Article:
Obsessive Compulsive Disorder ( Ocd )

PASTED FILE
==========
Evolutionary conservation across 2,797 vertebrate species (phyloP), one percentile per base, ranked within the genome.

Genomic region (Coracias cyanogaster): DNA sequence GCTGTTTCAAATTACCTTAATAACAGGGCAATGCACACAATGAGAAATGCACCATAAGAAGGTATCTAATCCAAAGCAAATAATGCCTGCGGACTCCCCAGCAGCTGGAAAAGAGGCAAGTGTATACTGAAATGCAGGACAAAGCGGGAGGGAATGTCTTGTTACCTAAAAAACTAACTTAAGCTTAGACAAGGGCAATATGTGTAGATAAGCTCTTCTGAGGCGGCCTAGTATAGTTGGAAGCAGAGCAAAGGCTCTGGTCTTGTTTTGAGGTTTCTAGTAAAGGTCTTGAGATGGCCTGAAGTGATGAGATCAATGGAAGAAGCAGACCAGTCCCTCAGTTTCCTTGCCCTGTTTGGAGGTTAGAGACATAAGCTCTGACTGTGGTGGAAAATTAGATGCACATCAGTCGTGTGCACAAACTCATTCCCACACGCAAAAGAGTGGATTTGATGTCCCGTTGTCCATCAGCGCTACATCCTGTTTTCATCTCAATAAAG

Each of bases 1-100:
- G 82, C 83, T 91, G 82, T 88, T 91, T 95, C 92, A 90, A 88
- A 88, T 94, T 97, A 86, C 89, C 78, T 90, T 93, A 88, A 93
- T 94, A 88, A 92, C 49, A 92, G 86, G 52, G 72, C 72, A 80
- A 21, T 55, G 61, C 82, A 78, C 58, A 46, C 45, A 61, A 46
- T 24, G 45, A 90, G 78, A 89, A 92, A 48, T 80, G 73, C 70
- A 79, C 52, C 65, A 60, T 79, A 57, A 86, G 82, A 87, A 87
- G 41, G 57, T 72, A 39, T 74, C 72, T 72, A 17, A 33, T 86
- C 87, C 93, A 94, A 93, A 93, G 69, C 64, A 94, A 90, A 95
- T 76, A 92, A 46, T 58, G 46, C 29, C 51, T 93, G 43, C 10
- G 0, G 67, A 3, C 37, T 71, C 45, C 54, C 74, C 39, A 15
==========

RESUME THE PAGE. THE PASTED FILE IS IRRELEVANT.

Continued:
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Obsessive-compulsive disorder (OCD) is defined as a “disorder in which intruding, recurring thoughts or obsessions create anxiety that is relieved by performing a repetitive, ritualistic behavior or mental act (compulsion)” (Ciccarelli & White, 2012, p.543). OCD is a neuropsychiatric disorder that once was considered to be rare (Stein, 2002). Today it affects two to three percent of people across the globe (Treating obsessive-compulsive, 2009). It is a disorder that is “equally common in males and females” as adults, but for children, obsessive-compulsive disorder seems to appear more in boys than girls (American Psychiatric Association, 2000, p.459). OCD has a lifetime prevalence of 2.5% in adults, and a 1%-2.3% prevalence in children (American Psychiatric Association, 2002). These results were based on community studies and appear to be similar in cultures that exist all over the world (American Psychiatric Association, 2000). According to the Solomon & Grant (2014), the World Health Organization classifies obsessive-compulsive disorder as the “leading global cause of nonfatal illness” (p.646). OCD is “characterized” by two symptoms called obsessions and compulsions (Treating obsessive-compulsive disorder, 2009, p.4). Obsessions create anxiety from “intrusive and unwanted thoughts” (Solomon & Grant, 2014, p.646). The most common obsessions include “repeated thoughts about contamination, repeated doubts, a need to have things in a particular order, aggressive or horrific
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